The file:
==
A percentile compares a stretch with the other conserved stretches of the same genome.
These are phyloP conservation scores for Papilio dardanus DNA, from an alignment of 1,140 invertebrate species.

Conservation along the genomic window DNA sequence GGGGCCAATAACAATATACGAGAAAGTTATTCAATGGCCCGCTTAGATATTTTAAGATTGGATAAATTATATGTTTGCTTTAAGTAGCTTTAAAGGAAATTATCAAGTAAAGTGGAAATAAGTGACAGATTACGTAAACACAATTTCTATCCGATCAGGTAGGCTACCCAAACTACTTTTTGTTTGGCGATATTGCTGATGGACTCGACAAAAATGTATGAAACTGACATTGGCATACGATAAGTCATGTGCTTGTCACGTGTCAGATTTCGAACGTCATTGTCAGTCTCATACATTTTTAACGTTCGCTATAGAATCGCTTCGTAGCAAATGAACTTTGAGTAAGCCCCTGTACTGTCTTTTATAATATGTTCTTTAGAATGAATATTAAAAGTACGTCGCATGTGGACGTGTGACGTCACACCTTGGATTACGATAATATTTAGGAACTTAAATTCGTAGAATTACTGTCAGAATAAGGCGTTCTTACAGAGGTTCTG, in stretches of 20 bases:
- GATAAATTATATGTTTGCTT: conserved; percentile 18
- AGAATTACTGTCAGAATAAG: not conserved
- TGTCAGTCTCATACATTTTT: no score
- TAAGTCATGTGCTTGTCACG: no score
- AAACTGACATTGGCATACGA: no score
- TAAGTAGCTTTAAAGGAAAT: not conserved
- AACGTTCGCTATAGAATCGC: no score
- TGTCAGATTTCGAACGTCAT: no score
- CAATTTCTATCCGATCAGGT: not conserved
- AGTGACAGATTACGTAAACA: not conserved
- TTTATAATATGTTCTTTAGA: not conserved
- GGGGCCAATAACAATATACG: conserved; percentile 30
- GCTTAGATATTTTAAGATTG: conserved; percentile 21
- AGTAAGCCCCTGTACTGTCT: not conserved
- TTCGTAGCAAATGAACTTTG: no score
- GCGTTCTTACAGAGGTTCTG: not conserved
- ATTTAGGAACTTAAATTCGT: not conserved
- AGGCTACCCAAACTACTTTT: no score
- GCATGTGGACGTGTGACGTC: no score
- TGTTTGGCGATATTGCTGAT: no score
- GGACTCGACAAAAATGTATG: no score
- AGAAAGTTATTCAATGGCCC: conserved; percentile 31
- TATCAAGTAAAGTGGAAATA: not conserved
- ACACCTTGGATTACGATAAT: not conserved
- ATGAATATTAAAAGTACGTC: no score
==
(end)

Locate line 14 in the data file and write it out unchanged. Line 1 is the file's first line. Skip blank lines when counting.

- TTTATAATATGTTCTTTAGA: not conserved